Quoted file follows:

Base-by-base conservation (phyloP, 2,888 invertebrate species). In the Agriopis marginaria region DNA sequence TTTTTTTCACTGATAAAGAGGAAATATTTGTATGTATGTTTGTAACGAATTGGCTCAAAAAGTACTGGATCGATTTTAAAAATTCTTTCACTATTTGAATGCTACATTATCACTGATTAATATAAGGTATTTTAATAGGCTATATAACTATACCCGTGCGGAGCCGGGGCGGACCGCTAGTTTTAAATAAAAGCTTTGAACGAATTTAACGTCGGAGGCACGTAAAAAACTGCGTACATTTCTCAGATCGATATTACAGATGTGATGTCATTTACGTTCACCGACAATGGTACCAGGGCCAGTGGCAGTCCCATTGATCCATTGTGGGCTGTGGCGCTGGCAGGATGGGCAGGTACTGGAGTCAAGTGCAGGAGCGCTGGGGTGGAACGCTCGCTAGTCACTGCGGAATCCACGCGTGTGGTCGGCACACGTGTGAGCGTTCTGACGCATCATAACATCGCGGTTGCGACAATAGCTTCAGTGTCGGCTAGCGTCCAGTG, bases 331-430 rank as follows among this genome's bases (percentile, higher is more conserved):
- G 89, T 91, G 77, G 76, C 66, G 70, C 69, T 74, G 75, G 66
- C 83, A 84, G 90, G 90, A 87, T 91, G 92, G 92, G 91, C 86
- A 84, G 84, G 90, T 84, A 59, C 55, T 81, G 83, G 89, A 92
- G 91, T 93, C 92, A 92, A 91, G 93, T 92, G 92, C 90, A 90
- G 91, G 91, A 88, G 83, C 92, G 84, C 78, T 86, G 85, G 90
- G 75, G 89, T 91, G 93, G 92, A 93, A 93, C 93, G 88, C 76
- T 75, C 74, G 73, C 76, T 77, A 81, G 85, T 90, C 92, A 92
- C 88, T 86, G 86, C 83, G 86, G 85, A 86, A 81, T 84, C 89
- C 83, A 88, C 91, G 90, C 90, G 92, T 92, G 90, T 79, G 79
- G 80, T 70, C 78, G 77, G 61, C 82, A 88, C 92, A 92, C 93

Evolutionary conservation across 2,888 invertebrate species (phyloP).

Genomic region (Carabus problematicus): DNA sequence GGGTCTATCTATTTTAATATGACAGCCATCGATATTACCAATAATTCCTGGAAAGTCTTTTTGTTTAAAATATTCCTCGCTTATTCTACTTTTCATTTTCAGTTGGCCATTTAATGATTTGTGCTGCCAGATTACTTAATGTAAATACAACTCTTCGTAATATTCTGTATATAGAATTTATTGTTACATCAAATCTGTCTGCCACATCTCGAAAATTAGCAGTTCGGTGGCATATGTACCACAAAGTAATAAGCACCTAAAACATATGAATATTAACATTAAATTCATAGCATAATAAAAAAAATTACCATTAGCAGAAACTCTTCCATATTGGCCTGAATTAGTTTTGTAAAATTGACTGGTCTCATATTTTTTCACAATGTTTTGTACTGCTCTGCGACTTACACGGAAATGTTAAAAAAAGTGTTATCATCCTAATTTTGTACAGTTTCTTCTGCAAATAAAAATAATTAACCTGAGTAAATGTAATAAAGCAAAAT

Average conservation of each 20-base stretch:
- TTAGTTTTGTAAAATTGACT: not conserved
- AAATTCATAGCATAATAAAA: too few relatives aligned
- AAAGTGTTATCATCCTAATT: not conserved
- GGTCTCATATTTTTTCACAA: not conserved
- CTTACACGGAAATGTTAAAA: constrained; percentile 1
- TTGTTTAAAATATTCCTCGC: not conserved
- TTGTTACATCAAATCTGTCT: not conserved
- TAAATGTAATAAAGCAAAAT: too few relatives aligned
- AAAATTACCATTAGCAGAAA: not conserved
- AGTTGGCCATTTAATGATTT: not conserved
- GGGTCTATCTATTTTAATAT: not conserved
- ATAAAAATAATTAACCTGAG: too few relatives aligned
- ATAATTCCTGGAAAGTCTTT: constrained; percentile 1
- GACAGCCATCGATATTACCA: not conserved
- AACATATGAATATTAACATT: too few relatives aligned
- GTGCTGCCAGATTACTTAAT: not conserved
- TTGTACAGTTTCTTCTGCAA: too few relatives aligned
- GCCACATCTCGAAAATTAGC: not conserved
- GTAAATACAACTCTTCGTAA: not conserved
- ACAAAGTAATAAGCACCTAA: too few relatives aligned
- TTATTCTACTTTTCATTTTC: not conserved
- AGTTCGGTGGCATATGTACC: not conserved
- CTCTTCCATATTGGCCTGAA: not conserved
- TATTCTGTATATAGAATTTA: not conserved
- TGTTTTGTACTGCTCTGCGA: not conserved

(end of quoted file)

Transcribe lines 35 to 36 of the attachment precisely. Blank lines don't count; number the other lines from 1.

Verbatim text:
- TTATTCTACTTTTCATTTTC: not conserved
- AGTTCGGTGGCATATGTACC: not conserved